ARISS contact planned Thursday June 26, 2014

An ARISS contact is planned Thursday June 26 at 12:08:49 UTC, which is 14:08:49 CEST. ESA astronaut Alexander Gerst KF5ONO will answer questions from students of Gymnasium Markt Indersdorf in Germany.

Signals from the ISS will be audible over Europe on 145.800 FM.

The grammar school/high school of Markt Indersdorf (Gymnasium Markt Indersdorf GMI, Germany) began operations in the school year of 2001/2002. In 2007 the first students graduated successfully with the certificate qualifying them to go to university (Abitur). Currently, about 90 teachers instruct approximately 1,100 pupils aged 10 to 19, about 250 of them are in the qualification phase (years/grades 11 and 12). The GMI offers the choice between two faculties, the linguistic and scientific-technological one. Approximately 75 percent of the pupils decide for the latter. The pupils obtain an education in science from the 5th year/grade on, the subject Physics is taught from year/grade 8 on for both faculties, in the scientific-technological profile additional hours for more in-depth education are mandatory. In years/grades 11 and 12, the pupils have the choice between Physics, Chemistry and Biology. Experience has shown that about 30 to 40 per school year decide to take Physics. About half of them vote for Astrophysics in the 12th year/grade. From 5th year/grade on, all pupils study English as their first foreign language.

The ISS project The pupils are divided for this project into different groups that are each responsible for one of the following activities:

• Technology: Installation, commissioning and maintenance of the antenna system respectively the radio station as well as all the necessary hardware and software

• Planning and monitoring: Organization of the overall sequence of events, initiation of a school\'s competition to select the questions to the astronauts, organization of rehearsals

• Presentation and documentation: Design of the facilities in question, elaboration of exhibitions and wall papers, construction of a model of the ISS, photo, audio and video documentation

• Public Relations (local and trans-regional): Press, TV, radio and website.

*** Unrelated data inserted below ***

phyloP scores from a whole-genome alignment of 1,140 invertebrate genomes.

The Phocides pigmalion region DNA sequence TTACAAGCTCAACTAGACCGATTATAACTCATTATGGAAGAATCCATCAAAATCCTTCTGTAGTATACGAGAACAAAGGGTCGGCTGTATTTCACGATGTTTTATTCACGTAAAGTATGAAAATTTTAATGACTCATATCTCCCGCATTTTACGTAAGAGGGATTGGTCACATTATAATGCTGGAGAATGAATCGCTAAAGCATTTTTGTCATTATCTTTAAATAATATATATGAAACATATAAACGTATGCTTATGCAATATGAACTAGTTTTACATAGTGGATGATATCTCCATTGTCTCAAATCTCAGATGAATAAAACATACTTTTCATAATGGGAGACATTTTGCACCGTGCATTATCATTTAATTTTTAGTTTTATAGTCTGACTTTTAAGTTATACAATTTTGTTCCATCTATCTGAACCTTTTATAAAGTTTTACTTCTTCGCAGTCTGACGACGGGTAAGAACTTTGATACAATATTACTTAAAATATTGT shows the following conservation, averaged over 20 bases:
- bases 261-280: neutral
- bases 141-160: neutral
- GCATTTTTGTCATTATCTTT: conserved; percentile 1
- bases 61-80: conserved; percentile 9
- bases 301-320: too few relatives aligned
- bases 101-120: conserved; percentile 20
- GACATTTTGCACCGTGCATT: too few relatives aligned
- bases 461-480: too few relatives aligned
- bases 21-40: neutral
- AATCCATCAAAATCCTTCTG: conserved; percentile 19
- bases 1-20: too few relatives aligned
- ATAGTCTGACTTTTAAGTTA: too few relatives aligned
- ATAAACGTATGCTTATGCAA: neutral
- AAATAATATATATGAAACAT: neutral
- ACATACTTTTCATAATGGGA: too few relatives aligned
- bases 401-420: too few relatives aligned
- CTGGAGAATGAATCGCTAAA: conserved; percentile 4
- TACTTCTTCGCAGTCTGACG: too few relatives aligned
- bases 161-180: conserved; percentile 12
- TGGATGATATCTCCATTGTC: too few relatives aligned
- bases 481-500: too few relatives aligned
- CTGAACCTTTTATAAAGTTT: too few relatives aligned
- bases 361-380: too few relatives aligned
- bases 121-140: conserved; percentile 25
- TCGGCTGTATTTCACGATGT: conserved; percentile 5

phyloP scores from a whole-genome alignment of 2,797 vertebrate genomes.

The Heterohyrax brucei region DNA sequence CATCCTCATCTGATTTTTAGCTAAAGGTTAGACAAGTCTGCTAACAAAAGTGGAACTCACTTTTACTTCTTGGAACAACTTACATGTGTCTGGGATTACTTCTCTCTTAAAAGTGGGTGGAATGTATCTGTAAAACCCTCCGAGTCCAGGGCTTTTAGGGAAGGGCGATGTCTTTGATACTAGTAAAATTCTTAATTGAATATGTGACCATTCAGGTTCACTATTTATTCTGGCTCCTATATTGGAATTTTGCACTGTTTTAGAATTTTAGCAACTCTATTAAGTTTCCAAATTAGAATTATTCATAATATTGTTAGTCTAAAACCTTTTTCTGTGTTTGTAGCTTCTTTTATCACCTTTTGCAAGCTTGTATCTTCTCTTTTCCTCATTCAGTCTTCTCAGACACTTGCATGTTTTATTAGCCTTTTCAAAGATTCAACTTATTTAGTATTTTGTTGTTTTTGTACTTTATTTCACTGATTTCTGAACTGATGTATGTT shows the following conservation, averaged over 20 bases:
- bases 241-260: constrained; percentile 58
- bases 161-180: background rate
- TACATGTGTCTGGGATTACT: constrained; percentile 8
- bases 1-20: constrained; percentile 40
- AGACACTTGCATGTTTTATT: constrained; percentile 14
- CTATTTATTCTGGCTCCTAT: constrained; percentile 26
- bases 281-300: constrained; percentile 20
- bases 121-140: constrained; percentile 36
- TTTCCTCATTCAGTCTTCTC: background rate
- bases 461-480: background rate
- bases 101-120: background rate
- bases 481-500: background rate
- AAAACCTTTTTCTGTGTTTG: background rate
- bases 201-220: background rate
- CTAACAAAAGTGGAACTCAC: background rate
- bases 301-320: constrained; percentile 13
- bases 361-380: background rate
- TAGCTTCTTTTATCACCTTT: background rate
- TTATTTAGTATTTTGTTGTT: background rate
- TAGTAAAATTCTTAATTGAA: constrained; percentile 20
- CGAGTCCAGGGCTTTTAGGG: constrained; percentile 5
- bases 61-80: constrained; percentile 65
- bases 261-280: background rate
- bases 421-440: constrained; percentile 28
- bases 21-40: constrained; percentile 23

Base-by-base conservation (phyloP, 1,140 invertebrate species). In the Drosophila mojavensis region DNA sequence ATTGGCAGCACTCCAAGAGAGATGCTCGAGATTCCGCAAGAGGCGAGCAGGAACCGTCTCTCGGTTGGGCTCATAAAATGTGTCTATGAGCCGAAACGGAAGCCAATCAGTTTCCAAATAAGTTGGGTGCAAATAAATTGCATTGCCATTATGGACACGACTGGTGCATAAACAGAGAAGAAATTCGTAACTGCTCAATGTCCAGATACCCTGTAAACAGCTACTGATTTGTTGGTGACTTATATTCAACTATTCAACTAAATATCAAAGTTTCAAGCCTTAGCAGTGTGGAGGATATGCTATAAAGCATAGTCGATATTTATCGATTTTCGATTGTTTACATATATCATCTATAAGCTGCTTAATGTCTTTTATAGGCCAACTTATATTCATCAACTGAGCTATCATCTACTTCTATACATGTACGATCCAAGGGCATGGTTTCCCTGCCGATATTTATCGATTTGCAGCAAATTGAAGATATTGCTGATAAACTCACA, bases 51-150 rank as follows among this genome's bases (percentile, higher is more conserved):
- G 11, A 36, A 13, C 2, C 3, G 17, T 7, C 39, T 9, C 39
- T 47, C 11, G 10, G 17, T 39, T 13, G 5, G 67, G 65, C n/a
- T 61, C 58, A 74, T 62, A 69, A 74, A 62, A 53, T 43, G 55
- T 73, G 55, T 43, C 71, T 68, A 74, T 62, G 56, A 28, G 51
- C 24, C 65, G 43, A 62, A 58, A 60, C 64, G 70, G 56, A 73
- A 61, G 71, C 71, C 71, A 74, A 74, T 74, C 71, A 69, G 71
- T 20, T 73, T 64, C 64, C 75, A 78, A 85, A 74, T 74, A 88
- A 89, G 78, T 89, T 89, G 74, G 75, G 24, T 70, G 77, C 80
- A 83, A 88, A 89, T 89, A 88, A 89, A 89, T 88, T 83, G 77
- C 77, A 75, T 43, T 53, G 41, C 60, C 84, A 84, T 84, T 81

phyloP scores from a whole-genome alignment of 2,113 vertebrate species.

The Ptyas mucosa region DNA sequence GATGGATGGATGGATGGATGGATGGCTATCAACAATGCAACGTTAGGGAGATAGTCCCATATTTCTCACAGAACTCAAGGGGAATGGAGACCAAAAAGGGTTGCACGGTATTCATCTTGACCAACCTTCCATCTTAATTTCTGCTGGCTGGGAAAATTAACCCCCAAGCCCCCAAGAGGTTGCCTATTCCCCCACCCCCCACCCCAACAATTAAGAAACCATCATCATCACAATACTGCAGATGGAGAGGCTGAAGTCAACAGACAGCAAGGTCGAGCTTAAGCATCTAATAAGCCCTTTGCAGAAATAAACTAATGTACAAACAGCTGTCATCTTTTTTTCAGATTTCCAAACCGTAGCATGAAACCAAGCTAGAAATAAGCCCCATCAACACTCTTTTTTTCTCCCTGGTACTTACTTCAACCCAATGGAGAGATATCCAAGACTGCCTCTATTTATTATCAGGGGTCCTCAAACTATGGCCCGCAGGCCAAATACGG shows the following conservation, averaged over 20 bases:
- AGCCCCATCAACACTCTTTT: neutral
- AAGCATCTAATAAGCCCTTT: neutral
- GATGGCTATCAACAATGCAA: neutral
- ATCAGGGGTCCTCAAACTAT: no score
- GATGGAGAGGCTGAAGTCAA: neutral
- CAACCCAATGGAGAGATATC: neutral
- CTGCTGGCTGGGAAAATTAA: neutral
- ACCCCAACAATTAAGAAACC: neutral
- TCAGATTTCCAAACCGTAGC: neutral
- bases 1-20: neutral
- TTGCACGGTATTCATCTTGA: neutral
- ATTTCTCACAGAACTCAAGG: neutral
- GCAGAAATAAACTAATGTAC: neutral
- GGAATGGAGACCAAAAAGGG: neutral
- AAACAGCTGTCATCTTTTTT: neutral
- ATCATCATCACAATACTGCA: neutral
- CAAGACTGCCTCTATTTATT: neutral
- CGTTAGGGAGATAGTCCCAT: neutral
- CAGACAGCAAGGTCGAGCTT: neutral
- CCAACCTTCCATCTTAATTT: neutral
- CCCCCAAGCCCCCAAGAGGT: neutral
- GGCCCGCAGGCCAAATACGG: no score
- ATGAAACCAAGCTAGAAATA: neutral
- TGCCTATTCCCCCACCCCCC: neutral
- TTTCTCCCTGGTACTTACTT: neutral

A large number of students and parents will be present in the Gymnasium’s hall to attend a live broadcast from the radio room. The contact will be conducted in German.

Participants will ask as many of the following questions as time allows:

1. (Julian, 14) Was hat Sie dazu bewegt Astronaut zu werden?

2. (Jakob, 16) Wie reagierte Ihre Familie auf den Plan ins Weltall zu fliegen?

3. (Daniel, 16) Wie oft gibt es Kontakt zu Familie und Freunden?

4. (Laura, 16) Was abgesehen von Ihrer Familie vermissen Sie am meisten?

5. (Rhea, 14) Welche persönlichen Dinge durften Sie auf die ISS mitnehmen?

6. (Mona, 16) Wie gehen Sie mit dem Zusammenleben mit Ihren Kollegen in dieser extremen räumlichen Enge um?

7. (Simon, 16) Was macht ein Astronaut in seiner Freizeit?

8. (Nathalie, 14) Wie fühlt man sich, wenn man auf die Erde herabschaut?

9. (Lisa-Marie, 16) Wie sieht ein Arbeitstag auf der ISS aus?

10. (Martina, 16) Welche Experimente führen Sie zur Zeit auf der ISS durch?

11. (Sybille, 16) Wie fliegen Insekten in der Schwerelosigkeit?

12. (Stephan, 12) Ist es möglich auf der ISS eine Kerze anzuzünden und sie brennen zu lassen? Wie sieht die Flamme dann aus?

13. (Tobias, 13) Welche Gefahren gibt es bei Außenarbeiten?

14. (Felix, 13) Wie fühlen Sie sich bei einem Aufenthalt außerhalb der ISS in ihrem Raumanzug?

15. (Louisa, 16) Gibt es nach langer Schwerelosigkeit gesundheitliche Schäden?

16. (Carina, 14) Wie wird die medizinische Versorgung auf der ISS gewährleistet?

17. (Florian, 15) Wie schmeckt Ihnen das Essen auf der ISS im Vergleich zum Essen auf der Erde?

18. (Lisa, 14) Was werden Sie als erstes machen wenn Sie wieder auf der Erde sind?

19. (Korbinian, 12) Welche Person ist Ihr größtes Vorbild?

20. (Laura, 16) Welche Voraussetzungen benötigt man, um Astronaut zu werden?

ARISS is an international educational outreach program partnering the participating space agencies, NASA, Russian Space Agency, ESA, CNES, JAXA, and CSA, with the AMSAT and IARU organizations from participating countries.

ARISS offers an opportunity for students to experience the excitement of Amateur Radio by talking directly with crewmembers onboard the International Space Station. Teachers, parents and communities see, first hand, how Amateur Radio and crewmembers on ISS can energize youngsters\' interest in science, technology and learning.